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Inflamm Bowel Dis. 2013 May;19(6):1266-77. doi: 10.1097/MIB.0b013e318281330a.

Altered gut microbiota promotes colitis-associated cancer in IL-1 receptor-associated kinase M-deficient mice.

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Department of Immunology and Gnotobiology, Institute of Microbiology, v.v.i., Academy of Sciences of the Czech Republic, Prague and Novy Hradek, Czech Republic.



Microbial sensing by Toll-like receptors (TLR) and its negative regulation have an important role in the pathogenesis of inflammation-related cancer. In this study, we investigated the role of negative regulation of Toll-like receptors signaling and gut microbiota in the development of colitis-associated cancer in mouse model.


Colitis-associated cancer was induced by azoxymethane and dextran sodium sulfate in wild-type and in interleukin-1 receptor-associated kinase M (IRAK-M)-deficient mice with or without antibiotic (ATB) treatment. Local cytokine production was analyzed by multiplex cytokine assay or enzyme-linked immunosorbent assay, and regulatory T cells were analyzed by flow cytometry. Changes in microbiota composition during tumorigenesis were analyzed by pyrosequencing, and β-glucuronidase activity was measured in intestinal content by fluorescence assay.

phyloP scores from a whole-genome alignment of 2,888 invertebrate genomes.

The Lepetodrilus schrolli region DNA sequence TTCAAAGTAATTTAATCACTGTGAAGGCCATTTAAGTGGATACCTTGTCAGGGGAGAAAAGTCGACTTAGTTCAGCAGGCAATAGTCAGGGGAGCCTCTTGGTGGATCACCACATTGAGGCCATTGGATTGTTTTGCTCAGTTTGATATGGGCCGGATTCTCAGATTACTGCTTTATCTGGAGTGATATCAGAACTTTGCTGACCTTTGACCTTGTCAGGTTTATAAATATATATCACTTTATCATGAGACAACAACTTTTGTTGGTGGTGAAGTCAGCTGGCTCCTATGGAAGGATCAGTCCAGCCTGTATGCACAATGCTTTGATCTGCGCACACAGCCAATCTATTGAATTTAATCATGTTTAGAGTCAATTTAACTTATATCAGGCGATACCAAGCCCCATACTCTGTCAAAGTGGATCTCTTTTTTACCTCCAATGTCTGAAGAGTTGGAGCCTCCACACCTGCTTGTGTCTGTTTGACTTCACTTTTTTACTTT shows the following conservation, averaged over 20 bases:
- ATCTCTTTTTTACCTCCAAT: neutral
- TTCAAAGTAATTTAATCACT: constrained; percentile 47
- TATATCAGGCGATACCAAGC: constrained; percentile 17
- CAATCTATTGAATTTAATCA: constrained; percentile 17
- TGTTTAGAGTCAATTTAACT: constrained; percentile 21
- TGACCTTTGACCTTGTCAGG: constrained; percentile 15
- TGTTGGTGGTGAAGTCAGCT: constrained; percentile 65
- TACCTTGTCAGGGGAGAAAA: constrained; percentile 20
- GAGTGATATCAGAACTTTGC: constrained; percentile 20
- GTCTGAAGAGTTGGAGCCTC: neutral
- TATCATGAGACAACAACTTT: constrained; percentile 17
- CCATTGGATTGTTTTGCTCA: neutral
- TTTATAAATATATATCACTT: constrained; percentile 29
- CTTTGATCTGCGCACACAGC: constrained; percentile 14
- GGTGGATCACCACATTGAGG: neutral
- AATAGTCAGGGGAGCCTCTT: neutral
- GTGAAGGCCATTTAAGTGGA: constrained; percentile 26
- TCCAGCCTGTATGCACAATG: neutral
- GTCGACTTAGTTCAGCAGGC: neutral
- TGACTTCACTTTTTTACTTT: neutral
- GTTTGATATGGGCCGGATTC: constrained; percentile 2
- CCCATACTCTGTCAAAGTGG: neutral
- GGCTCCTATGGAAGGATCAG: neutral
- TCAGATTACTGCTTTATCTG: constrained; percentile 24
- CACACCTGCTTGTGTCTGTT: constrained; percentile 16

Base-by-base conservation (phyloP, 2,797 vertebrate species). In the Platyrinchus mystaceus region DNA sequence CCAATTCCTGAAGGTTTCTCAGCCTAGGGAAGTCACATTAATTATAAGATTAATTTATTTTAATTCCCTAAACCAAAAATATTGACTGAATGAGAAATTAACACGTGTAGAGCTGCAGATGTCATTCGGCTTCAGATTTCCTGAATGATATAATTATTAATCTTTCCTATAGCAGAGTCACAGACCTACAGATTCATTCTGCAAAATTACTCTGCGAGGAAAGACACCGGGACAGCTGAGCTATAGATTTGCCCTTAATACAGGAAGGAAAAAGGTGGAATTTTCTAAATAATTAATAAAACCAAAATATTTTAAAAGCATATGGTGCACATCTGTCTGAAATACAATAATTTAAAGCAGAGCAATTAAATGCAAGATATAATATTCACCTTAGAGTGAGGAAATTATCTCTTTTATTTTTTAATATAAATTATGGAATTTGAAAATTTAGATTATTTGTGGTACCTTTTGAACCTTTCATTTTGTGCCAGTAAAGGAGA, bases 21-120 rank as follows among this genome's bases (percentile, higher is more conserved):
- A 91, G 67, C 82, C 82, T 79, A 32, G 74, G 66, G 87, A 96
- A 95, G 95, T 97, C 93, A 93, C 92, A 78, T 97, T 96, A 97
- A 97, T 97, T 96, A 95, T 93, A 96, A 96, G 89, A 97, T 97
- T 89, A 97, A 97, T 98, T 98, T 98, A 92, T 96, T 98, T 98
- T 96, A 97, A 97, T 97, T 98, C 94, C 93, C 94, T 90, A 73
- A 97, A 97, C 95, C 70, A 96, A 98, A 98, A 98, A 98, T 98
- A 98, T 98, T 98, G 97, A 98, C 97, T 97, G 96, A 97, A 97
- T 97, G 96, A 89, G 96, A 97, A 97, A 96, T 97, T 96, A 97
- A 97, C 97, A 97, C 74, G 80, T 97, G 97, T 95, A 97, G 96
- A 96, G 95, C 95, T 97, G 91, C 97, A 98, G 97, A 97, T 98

ATB treatment of wild-type mice reduced the incidence and severity of tumors. Compared with nontreated mice, ATB-treated mice had significantly lower numbers of regulatory T cells in colon, altered gut microbiota composition, and decreased β-glucuronidase activity. However, the β-glucuronidase activity was not as low as in germ-free mice. IRAK-M-deficient mice not only developed invasive tumors, but ATB-induced decrease in β-glucuronidase activity did not rescue them from severe carcinogenesis phenotype. Furthermore, IRAK-M-deficient mice had significantly increased levels of proinflammatory cytokines in the tumor tissue.


We conclude that gut microbiota promotes tumorigenesis by increasing the exposure of gut epithelium to carcinogens and that IRAK-M-negative regulation is essential for colon cancer resistance even in conditions of altered microbiota. Therefore, gut microbiota and its metabolic activity could be potential targets for colitis-associated cancer therapy.

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